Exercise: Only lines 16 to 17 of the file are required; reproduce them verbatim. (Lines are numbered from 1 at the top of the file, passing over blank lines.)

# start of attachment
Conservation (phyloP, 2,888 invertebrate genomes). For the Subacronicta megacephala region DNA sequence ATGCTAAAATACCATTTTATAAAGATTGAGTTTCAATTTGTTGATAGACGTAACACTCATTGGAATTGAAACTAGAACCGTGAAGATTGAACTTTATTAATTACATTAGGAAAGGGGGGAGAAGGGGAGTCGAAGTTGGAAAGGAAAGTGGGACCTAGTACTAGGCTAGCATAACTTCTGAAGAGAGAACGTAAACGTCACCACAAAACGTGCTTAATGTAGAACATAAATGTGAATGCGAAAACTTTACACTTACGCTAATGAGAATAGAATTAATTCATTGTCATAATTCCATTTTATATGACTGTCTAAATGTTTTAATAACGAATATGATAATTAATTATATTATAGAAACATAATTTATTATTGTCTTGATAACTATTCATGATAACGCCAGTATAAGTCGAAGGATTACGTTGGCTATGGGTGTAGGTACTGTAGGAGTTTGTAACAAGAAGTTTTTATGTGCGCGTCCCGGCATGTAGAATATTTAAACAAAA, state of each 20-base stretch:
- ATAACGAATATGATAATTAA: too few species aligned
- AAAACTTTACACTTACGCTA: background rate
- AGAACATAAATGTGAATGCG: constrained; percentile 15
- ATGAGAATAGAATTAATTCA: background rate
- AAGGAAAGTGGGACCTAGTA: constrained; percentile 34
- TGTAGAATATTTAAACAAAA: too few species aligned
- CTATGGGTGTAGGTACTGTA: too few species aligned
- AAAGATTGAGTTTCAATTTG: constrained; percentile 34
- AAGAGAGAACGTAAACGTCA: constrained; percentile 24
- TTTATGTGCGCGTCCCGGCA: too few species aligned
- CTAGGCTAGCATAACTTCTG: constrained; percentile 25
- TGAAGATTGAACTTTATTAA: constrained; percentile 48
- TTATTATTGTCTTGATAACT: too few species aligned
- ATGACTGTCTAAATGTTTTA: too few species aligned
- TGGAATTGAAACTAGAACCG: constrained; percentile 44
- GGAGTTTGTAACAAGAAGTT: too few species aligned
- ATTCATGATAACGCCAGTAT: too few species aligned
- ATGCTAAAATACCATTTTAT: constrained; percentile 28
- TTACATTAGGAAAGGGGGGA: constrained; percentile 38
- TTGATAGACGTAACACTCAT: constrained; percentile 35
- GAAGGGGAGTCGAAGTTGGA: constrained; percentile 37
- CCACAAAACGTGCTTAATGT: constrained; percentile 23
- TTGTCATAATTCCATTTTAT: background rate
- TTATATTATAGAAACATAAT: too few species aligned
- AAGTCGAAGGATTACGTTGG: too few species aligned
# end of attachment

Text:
- TGGAATTGAAACTAGAACCG: constrained; percentile 44
- GGAGTTTGTAACAAGAAGTT: too few species aligned